Employment growth for purchasing managers is expected to grow 7 percent in the next decade, which is as fast as average for all occupations. As more firms demand a greater number of purchased goods and services, the employment of purchasing managers that do not work In the wholesale, retail and farm products is expected to grow faster than average. Purchasing departments in large companies have been increasing in size in order to accommodate purchasing service contracts from smaller companies. Despite these factors, the low demand for work correlates to automation of the business, as most purchases can be made electronically through the Internet and electronic data interchange (EDI). A little to no change in employment is expected for purchasing managers. Because the Internet may also be used for the majority of research, purchasing managers now have more time to focus on other aspects of the company. The Internet also allows different companies to bid on contracts. The use of long-term contracts and exclusive supply contracts has purchasing managers dealing with a smaller amount of suppliers. However, some employment growth will be spurred from the need for purchasing managers to supervise large consolidated purchasing networks.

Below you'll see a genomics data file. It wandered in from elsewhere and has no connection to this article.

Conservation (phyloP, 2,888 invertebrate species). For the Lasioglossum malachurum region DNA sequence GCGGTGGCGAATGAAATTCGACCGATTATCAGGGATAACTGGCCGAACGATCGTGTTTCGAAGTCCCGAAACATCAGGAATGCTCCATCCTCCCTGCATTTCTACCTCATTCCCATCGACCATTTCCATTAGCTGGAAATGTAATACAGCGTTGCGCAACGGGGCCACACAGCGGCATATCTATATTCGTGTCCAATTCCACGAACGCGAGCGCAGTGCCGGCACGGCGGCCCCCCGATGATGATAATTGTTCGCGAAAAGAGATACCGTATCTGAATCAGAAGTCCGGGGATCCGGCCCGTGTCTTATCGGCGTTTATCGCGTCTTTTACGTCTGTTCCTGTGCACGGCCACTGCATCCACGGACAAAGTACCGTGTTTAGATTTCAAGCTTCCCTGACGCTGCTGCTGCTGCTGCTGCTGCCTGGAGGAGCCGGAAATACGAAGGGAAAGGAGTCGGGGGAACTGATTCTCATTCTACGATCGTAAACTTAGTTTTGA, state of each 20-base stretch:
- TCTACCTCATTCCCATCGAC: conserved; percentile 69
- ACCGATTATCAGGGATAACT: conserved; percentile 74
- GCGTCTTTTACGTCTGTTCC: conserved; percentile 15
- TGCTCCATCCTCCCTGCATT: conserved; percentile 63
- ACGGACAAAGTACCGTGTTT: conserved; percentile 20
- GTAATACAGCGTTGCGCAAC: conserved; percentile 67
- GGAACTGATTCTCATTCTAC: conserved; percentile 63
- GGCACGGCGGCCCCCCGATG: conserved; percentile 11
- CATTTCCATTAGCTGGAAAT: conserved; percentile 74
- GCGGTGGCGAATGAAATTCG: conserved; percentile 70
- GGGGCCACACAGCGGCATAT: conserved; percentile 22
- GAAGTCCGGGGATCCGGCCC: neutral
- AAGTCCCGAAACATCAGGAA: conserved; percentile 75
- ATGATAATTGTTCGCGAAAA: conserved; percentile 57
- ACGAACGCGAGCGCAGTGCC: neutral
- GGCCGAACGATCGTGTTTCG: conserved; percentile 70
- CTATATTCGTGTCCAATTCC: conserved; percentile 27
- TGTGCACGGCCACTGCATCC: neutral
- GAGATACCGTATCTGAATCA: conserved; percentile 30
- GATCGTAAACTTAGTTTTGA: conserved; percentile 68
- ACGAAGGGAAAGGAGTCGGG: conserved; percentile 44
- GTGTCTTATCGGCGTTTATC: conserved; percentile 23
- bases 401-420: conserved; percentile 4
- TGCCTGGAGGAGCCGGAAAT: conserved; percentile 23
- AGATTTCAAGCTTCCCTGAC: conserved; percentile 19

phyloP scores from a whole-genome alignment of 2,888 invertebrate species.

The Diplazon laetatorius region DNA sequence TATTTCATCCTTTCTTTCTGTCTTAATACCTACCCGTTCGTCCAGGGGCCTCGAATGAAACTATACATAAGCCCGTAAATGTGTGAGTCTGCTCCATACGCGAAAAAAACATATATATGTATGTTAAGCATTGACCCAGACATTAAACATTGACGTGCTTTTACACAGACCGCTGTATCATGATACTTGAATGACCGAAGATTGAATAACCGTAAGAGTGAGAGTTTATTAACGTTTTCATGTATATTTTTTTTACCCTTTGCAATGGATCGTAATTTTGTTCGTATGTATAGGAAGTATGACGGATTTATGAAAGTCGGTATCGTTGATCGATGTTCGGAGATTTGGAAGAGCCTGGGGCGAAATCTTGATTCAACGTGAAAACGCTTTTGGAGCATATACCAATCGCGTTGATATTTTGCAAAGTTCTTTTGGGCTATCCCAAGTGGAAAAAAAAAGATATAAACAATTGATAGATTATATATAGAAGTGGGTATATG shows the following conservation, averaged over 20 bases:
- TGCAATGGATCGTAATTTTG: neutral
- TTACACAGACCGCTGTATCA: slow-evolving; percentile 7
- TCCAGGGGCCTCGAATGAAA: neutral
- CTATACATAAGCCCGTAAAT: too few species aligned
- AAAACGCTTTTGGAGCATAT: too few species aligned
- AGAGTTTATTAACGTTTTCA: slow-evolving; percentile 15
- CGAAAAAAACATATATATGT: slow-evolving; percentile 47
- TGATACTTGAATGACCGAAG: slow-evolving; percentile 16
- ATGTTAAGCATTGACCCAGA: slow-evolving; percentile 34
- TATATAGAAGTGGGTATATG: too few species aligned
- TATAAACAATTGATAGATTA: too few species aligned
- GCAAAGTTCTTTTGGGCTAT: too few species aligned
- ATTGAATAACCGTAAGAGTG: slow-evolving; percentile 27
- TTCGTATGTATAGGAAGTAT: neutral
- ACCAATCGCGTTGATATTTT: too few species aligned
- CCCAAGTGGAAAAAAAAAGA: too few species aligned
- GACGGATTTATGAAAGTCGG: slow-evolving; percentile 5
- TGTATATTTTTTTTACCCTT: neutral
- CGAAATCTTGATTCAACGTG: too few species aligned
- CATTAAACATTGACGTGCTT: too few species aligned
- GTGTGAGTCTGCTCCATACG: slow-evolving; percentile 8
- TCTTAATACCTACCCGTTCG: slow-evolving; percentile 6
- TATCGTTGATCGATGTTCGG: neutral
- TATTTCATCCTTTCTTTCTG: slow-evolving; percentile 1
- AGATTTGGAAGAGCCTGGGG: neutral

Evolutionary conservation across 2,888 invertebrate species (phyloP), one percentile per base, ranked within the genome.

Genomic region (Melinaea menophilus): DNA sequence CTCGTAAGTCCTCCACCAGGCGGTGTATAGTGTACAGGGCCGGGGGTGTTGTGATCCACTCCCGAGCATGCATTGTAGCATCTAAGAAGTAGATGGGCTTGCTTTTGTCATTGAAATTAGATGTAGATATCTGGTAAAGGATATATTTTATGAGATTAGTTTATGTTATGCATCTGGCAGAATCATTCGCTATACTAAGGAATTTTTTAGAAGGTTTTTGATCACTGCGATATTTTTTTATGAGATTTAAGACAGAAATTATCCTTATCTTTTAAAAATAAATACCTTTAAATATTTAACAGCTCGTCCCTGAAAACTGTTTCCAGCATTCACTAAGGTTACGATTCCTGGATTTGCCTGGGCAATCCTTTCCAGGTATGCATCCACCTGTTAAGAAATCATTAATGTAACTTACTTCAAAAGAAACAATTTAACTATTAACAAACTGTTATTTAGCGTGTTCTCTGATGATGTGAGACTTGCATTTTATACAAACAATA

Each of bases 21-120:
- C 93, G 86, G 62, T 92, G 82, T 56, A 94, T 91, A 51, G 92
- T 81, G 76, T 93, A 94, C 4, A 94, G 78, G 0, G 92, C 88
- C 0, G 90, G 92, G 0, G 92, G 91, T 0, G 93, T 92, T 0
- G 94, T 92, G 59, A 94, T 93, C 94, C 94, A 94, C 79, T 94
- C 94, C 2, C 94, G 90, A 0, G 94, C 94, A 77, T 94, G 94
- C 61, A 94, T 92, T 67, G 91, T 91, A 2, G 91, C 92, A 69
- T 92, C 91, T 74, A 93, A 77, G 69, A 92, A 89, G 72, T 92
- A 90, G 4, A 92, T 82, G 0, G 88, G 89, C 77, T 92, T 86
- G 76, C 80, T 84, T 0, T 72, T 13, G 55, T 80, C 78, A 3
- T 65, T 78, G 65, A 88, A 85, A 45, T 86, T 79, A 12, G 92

To obtain a buyer’s position, which is required to advance to a purchasing manager, it is recommended to have a bachelors degree in business, economics engineering or any of the other applied sciences. For those interested in working in manufacturing or an industrial company, knowledge of the technical field and industry experience are encouraged. A masters degree in public administration or business is required for most purchasing positions in government agencies or larger companies.
Earnings and Salary for Purchasing Managers
The median annual wages of purchasing managers is $91,440. The highest 10 percent earned more than $142,550, while the lowest 10 percent earned less than $51,490. The middle 50 percent earned between $67,370 and $115,830. Purchasing managers receive standard employee benefit packages, including sick leave, life and health insurance, vacations and pension plans. Often, they earn cash bonuses for exceptional performance and may receive discounts on merchandise bought by their employer.
Annual Salary for Purchasing Managers
On average, Purchasing Managers earn $91,440 per year.
Source: Bureau of Labor Statistics Occupational Outlook Handbook